Twins! CVFRS delivers

A regular Monday morning turned into an extraordinary one this week for Willa and Eric Lampman. Thirty-five weeks and six days into her pregnancy with twins, Willa went into labor at their home in Charlotte and ended up delivering the babies shortly afterward—one while they were still at home. “It’s wild!” Willa said. She and both babies are doing great.

Rhodes Lampman and her brother, who arrived so unexpectedly he doesn’t quite have a name yet, made a dramatic entrance into the world Monday with the assistance of CVFRS. Photos by Eric and Willa Lampman
Rhodes Lampman and her brother, who arrived so unexpectedly he doesn’t quite have a name yet, made a dramatic entrance into the world Monday with the assistance of CVFRS. Photos by Eric and Willa Lampman.

While getting her day started with her 22-month-old son, Willa felt a contraction at 7:45 a.m. and made a call to her obstetrician at University of Vermont Medical Center. “By the sound of my breathing she was like, you’re not going to make it, you need to call 911,” Willa said.

It’s a good thing they called when they did—even though Charlotte Volunteer Fire and Rescue Services showed up before 10 minutes had passed, baby number one was almost there. Luckily, Eric’s mother was able to come over in time to pick up their older son before first responders’ ambulance arrived.

“I thought we were going to get in the ambulance and go to the hospital, and I was going to get an epidural, and we were going to have a baby,” Willa said. Because her daughter was still in the breech position, she was expecting a birth by C-section anyway. But it wasn’t to be.

When CVFRS Deputy Fire Chief Rob Mullin and AEMT Arron Barney arrived, two members of the Lampman family were on the floor in the bathroom—one giving moral support, one in serious labor—and a third was on her way.

Barney got to the scene right in time; this was his first time delivering a baby. “The rumor is that when he got in the bathroom the baby’s legs were already out,” Willa said. “I had no idea we were that close! He caught her out of mid-air, it felt like.”

Mullin said that Barney did an excellent job on his own. “I went to get some equipment, and I came back and Arron was holding a baby girl,” he said.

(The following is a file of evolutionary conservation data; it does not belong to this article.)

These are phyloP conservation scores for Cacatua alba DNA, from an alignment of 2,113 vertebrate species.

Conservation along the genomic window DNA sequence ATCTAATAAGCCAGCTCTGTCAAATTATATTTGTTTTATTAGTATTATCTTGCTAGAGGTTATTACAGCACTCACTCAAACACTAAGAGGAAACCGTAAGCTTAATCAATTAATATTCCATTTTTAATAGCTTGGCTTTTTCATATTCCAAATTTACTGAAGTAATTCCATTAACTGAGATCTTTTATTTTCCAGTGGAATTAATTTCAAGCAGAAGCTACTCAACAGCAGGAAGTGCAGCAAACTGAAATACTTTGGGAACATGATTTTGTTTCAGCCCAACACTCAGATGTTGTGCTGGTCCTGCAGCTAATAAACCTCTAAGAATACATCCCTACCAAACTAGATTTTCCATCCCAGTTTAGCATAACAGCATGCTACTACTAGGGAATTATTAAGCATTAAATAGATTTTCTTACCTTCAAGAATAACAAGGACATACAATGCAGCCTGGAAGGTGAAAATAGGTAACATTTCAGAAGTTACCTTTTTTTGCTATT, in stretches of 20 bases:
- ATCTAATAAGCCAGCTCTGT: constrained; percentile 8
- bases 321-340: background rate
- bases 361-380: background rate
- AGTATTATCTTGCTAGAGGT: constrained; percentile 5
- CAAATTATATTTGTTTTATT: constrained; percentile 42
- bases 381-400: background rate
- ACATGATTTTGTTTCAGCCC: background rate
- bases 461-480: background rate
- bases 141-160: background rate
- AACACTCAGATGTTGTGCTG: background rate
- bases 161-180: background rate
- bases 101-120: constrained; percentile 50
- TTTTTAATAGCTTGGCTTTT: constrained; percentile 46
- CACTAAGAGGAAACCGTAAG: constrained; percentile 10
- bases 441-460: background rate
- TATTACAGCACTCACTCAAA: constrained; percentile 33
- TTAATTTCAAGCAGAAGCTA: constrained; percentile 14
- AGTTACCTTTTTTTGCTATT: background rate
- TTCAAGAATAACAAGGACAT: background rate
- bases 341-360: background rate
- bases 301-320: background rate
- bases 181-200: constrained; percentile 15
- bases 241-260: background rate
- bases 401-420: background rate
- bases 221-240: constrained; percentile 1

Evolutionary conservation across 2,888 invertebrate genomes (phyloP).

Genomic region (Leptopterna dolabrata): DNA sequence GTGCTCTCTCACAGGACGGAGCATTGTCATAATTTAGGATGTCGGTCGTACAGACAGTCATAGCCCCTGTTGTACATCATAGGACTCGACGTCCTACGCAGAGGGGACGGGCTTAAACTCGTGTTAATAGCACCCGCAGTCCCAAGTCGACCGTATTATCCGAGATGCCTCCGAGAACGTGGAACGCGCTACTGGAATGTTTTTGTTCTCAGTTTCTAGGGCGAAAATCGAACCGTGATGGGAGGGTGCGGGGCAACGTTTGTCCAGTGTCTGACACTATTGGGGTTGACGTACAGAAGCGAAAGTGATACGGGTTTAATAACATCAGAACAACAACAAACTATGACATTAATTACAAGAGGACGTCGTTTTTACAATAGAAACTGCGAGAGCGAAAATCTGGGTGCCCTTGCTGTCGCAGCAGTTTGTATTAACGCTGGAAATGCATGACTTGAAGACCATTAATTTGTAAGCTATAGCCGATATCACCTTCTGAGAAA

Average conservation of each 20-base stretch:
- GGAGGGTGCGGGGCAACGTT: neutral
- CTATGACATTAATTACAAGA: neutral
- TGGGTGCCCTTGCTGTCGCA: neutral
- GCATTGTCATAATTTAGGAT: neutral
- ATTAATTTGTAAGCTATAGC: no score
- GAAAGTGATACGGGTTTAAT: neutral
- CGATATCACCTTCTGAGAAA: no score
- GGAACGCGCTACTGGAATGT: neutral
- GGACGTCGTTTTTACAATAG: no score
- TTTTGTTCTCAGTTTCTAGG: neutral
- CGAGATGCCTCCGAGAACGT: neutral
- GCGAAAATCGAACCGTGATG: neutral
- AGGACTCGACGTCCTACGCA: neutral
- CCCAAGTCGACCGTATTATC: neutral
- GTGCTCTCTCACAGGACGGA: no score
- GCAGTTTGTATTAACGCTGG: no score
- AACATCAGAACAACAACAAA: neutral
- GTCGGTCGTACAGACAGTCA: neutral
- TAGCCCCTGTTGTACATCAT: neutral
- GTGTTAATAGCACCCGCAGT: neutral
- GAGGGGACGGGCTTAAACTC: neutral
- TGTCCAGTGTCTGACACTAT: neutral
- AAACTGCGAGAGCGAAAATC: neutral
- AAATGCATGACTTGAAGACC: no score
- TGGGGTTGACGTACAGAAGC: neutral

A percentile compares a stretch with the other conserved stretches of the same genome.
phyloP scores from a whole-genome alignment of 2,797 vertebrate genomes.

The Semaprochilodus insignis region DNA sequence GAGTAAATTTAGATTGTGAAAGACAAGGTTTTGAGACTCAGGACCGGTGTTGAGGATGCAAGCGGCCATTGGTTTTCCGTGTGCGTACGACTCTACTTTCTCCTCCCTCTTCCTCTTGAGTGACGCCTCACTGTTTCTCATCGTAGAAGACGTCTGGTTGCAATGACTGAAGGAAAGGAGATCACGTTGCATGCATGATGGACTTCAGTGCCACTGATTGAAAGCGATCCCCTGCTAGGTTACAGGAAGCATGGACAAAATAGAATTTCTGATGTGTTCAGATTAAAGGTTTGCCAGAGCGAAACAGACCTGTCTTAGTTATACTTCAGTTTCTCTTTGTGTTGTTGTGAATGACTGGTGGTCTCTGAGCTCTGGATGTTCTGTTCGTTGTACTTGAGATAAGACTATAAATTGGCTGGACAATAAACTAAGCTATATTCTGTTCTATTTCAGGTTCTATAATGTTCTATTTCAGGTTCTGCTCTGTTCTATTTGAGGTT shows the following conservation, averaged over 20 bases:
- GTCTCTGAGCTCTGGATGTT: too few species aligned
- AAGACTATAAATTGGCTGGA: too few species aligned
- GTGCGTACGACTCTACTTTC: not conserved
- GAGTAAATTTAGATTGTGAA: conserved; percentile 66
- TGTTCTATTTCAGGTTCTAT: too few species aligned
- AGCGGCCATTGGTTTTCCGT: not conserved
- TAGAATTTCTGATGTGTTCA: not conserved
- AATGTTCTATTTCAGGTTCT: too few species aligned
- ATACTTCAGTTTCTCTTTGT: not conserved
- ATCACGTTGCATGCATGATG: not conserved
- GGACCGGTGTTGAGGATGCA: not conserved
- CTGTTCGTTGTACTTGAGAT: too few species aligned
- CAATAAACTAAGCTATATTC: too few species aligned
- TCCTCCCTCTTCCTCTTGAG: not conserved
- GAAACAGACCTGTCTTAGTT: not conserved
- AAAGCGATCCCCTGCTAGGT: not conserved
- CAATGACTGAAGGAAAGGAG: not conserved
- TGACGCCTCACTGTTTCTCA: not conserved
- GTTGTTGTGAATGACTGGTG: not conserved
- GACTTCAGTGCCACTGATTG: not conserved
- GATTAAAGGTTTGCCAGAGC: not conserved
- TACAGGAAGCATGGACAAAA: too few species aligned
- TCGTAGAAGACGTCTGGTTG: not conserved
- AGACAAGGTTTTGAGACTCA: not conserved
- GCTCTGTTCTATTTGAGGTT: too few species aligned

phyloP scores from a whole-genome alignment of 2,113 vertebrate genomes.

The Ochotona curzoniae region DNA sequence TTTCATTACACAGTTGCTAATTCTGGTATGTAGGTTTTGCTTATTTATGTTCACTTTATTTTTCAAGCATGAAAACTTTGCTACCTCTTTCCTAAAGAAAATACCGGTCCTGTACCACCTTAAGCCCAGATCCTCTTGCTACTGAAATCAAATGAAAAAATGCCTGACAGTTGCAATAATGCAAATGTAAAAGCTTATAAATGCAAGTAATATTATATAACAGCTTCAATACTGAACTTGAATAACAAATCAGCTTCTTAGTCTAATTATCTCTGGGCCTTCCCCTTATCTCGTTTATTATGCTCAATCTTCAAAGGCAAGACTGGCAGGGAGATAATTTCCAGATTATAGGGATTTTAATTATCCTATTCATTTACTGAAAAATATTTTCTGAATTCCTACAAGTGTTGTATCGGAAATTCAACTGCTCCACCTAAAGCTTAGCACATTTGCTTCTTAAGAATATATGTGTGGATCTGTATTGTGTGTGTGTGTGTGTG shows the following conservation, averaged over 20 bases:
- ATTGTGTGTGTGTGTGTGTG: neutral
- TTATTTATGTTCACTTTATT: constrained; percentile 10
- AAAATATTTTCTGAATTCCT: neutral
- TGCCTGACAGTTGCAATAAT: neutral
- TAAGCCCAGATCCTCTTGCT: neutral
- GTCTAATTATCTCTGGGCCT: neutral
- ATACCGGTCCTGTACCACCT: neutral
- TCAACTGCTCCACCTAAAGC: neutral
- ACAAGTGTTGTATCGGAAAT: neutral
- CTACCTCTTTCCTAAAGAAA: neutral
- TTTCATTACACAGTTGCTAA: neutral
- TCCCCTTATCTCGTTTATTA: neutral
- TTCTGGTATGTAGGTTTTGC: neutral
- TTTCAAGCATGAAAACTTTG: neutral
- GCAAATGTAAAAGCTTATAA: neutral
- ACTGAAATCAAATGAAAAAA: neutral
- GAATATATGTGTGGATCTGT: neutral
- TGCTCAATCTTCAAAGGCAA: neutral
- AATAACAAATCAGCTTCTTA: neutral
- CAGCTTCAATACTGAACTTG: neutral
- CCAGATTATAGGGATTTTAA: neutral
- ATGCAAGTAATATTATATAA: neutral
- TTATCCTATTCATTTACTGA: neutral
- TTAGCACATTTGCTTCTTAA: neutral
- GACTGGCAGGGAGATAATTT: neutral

Though Barney, who was spending the day riding along with Mullin as part of the process to be hired as a crew chief, hadn’t delivered a baby before, he had participated in 80 hours of OB training as part of his paramedic training in Lake Placid, N.Y., where he grew up and still works as a paramedic. Though he had never quite participated in a delivery during that time, he said the outward calm he projected reflected his inner state. Mullin allowed him to take the lead without hesitation.

Willa said Barney and Mullin’s professionalism and skills helped make a scary situation feel manageable. “Arron jumped in there, and he was so cool as a cucumber, and ten minutes later we had a baby girl,” she said. “I was definitely freaking out, but Arron and Rob handled it so beautifully, and they made me feel like they had the situation under control.”

“It felt like slow motion, like getting ready to take off in a plane, where everything was set the way it needed to be,” he said. A lot of his training involved keeping people calm and giving them support, he said, which is a valuable skill in a high-pressure situation like this. Though he practiced on mannequins and spent a lot of time in the classroom, he said, “You can only learn so much from a Powerpoint.”

Baby number one was born at 8:20 a.m., just 35 minutes after her first contraction. Mullin said they were dispatched from the station at 8:08 and took four minutes to reach the Lampman’s home in West Charlotte.

Shelburne Rescue was on the scene as well, and Mullin said he was grateful for their professionalism. “It went really, really well—with everything that could have gone wrong and didn’t… it was like clockwork.” Barney noted that, even though he had never met the Shelburne first responders, “It was like we had been working together for 15 years.”

After the first baby was born, Barney rode with Willa in the CVFRS ambulance to UVMMC, the baby rode in an assisting ambulance from Shelburne, and Eric followed in his own car. The second baby, a boy, was born in the emergency department with CVFRS still on hand. The girl is named Rhodes, a name the Lampmans had already chosen, but they thought they had a little more time to think of the boy’s name, and in the excitement of the week they haven’t been able to choose yet. Both babies by Tuesday night were getting ready to transition out of the NICU and back to their parents.

After acknowledging that Willa did the hard work of the morning, Mullin said that Eric deserved a lot of credit for his demeanor during the birth as well, and that both of them were a pleasure to help. “Eric was a trooper, both of them were great—very well mannered and very well behaved. He didn’t get in the way, he did what we told him to do—it was just a good, good call. It’s a great way to start out the new year.”

They are grateful for healthy babies—who ended up being born in two different towns—and the Lampmans are also grateful for CVFRS and Shelburne Rescue. “These guys deserve a gold medal,” Willa said. “They were so amazing…They’re really good at delivering babies. They can add that to their resumé. We are so grateful to our first responders.”